- April 3, Navaratri with Yogi Matsyendranath Maharaj, Australia, Queensland
- March 17, 2020. Purifiying Pranayama With Yogi Matsyendra Nath
- November 2019, Tantra Workshop Series in Argentina
- Workshop in Gualeguaychu
- 17-18 November 2018, Yogi Matsyendranath in Źarate (Argentina)
- 15-16 November 2018, Yogi Matsyendranath visit to Uruguay
- 12 Nov 2018, Lecture at USAL (Salvador University)
- 10-11 November 2018, Workshops in Quilmes and La Plata (Argentina)
- 8 November 2018, Open conference in Necochea (Argentina)
- 2,3,4 November 2018 - Participating in XVI Retreat International of Yoga and Meditation
- Programme in Québec (Canada) 13-16 June
- Melbourne Book Launch
- 4-years Summer Program
- Biography of a Russian Yogi
- November 2017, Visit of Yogi Matsyendranath to Argentina
- Satsangs of Yogi Matsyendranatha Maharaj in Berlin
- Seminars and trainings in June-July 2015 (France)
- Diwali festival on October 23
- Kali Jayanti 16 October
- Interfaith teaching and meditation
Supreme Deity, Creator
The first Deity of Hindu trinity (trimurti), responsible for creation of the world.
It is described that Brahma's skin color is reddish and he is dressed in red clothes. Brahma has four heads, four faces and four arms. It is said that each of his four heads continuously recites one of the four Vedas. Brahma is often represented with a white beard (especially in Northern India), which symbolizes the eternal nature of his existence. Unlike most other Hindu deities, Brahma doesn’t hold any weapons in his hands. In one of his hands he holds a scepter in the shape of a ladle or a large spoon, which is associated with spilling of ghee on the sacred fire of Vedic sacrifices and symbolizes that Brahma is the Lord of yajnas. In the other of his hands he holds kamandala, akshamala, and books. Kamandala is a vessel with water made of metal or even from a coconut shell. The water in this vessel symbolizes primordial, all-absorbing ether, from which first elements of creation appeared. Akshamala is a prayer beads, which he uses to count universal time. Books are Vedas, but sometimes he holds a lotus flower.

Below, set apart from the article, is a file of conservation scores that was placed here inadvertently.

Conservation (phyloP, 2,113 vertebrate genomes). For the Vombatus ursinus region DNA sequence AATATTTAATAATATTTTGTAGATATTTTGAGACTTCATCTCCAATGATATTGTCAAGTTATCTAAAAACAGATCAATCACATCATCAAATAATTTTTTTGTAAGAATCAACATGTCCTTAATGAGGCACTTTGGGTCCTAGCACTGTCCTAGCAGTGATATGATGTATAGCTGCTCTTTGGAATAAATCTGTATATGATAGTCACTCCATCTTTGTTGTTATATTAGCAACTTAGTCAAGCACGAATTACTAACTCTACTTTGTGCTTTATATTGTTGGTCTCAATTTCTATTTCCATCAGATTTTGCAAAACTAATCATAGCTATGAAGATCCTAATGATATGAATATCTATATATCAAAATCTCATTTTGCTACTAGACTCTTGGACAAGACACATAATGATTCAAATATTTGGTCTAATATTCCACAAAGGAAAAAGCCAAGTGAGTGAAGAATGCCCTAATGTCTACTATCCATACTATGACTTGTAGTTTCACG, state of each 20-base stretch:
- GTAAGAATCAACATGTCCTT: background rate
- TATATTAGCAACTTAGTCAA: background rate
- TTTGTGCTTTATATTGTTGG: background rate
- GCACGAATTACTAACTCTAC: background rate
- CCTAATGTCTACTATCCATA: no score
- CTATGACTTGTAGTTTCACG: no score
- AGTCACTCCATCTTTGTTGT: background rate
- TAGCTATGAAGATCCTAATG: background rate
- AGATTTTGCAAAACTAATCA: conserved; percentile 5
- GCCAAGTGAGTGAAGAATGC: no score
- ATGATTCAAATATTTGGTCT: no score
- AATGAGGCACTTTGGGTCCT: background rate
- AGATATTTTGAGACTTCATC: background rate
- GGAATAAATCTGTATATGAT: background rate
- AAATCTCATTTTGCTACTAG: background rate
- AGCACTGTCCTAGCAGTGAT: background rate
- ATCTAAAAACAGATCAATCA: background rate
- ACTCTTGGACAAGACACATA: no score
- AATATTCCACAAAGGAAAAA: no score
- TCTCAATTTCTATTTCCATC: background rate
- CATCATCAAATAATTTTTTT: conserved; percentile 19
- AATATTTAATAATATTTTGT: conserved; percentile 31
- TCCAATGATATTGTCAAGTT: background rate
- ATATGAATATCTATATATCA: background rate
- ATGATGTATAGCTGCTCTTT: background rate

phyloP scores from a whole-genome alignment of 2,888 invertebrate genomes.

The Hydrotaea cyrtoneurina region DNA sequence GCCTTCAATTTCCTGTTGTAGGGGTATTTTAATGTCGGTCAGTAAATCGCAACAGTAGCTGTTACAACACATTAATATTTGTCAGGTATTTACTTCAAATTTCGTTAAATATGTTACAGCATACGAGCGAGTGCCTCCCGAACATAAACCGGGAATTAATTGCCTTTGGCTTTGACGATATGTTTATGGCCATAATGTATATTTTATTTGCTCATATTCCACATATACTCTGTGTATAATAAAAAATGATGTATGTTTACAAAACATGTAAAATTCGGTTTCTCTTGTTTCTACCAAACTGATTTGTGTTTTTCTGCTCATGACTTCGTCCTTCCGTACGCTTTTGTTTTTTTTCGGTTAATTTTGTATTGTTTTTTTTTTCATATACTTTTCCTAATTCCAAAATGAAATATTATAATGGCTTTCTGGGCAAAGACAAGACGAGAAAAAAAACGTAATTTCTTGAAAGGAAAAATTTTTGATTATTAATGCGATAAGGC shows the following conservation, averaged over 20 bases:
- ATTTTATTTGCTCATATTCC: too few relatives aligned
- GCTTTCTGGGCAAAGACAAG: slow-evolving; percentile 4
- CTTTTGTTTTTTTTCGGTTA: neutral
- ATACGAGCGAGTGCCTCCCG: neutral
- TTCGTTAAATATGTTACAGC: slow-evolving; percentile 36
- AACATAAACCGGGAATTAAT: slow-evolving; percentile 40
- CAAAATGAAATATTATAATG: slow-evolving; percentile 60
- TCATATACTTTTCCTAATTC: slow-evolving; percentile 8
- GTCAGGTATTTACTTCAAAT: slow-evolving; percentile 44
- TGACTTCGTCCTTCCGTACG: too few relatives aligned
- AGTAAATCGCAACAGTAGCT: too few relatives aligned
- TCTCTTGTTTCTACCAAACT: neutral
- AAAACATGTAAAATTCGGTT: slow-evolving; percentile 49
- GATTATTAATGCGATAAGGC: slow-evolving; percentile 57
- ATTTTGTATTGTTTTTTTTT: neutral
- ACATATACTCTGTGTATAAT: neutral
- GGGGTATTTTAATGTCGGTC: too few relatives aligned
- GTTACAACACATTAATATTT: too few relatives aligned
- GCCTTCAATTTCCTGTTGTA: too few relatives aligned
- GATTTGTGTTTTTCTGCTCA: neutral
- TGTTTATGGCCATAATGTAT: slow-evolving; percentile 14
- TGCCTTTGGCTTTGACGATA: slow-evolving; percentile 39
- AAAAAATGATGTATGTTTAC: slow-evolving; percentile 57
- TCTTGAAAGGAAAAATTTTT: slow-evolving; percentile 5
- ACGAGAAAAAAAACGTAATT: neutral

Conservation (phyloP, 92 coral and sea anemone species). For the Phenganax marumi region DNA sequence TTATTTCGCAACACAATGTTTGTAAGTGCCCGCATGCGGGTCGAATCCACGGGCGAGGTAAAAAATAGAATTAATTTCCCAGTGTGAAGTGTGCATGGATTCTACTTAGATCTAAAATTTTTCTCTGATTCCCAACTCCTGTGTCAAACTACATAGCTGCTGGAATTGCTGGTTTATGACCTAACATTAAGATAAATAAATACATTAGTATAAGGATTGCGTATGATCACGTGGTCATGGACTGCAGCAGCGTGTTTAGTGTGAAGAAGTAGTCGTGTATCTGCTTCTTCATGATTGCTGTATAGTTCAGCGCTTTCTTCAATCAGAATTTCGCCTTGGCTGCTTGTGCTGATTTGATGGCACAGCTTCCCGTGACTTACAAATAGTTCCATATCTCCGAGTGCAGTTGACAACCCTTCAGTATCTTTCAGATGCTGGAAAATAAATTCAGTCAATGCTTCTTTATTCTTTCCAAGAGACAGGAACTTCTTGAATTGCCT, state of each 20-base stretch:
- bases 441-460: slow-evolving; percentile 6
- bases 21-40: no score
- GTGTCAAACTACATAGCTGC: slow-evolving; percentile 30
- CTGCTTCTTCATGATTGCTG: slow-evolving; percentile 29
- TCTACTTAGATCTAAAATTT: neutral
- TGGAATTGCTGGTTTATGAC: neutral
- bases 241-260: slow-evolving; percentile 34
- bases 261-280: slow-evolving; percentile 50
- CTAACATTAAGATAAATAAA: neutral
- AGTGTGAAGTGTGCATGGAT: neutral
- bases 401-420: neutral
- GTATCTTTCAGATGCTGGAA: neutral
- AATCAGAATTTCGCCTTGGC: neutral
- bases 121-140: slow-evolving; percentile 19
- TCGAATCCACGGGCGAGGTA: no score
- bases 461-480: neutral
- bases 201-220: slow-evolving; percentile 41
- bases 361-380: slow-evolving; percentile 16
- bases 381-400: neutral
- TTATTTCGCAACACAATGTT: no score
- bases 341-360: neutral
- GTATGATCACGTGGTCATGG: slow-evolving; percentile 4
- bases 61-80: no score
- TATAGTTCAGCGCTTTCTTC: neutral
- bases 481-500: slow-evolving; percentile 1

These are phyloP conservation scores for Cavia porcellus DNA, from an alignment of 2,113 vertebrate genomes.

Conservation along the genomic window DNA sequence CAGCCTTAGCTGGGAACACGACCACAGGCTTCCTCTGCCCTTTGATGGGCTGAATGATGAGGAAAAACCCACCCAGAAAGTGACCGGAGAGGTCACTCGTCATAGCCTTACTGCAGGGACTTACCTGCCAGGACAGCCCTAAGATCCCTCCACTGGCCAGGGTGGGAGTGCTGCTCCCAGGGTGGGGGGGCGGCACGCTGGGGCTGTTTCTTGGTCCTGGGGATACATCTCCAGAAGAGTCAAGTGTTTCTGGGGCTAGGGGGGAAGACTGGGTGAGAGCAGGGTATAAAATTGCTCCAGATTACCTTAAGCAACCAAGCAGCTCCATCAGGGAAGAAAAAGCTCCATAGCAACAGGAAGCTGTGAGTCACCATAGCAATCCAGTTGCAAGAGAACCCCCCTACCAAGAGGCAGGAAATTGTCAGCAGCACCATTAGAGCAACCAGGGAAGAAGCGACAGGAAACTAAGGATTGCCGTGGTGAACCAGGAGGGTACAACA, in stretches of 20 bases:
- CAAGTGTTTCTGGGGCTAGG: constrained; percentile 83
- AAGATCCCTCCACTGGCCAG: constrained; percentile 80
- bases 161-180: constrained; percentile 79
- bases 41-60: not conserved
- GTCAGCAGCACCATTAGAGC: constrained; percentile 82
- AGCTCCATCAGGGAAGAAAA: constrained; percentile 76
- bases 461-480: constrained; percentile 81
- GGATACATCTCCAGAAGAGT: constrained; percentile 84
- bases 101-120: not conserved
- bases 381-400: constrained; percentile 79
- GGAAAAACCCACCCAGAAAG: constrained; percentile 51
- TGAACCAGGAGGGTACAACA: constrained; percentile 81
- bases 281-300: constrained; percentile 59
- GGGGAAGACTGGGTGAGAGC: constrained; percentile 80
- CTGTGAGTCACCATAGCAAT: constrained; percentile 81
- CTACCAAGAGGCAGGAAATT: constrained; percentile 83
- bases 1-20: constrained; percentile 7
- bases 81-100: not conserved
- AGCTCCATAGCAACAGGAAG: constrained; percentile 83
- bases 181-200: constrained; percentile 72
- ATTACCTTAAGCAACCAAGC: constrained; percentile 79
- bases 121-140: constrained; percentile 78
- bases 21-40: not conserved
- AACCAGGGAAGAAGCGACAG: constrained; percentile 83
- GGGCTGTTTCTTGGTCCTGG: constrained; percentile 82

The vehicle or vahana of Brahma is divine swan. The swan is venerated in Indian culture for its special quality called nira-kashira-viveka, or the ability to separate milk from a mixture of milk and water. This ability of the swan indicates that an individual should be able to separate the good from the bad, accepting what has spiritual value and rejecting what doesn’t have it.
In the last Vedic period, Brahma was identified with Prajapati, the creator of all beings. Most common other Brahma epithets-hypostases are: Pitamaha (Great Patriarch), Kamalasana (Sitting on the Lotus), Hiranyagarbha (Born from Golden Egg), Savitri-pathi (Savitri's Spouse), Tvashtri (Creator), Dhatri (Installer), Vidhatri (Distributor), Loka-Guru (Mentor of the World), Parameshthin (The Highest).
In Nath Tradition, it is believed that Brahma, after his legendary dispute with Vishnu about who of them was more powerful, met Gorakshanath, who showed him the yogic path. Thus Brahma acquired a yogic shape (yoga-rupa) and became known as Satyanath.
Although Brahma's prayers are part of almost all Hindu rituals, there are very few temples dedicated to him. The most significant and sacred one is considered to be the temple of Brahma in Pushkar, Rajasthan. Every year, on the full moon of Kartika lunar month (October — November), a major religious festival honoring Brahma is held there. Thousands of pilgrims come on this day to take ablution in the sacred Pushkar Lake adjoining the temple.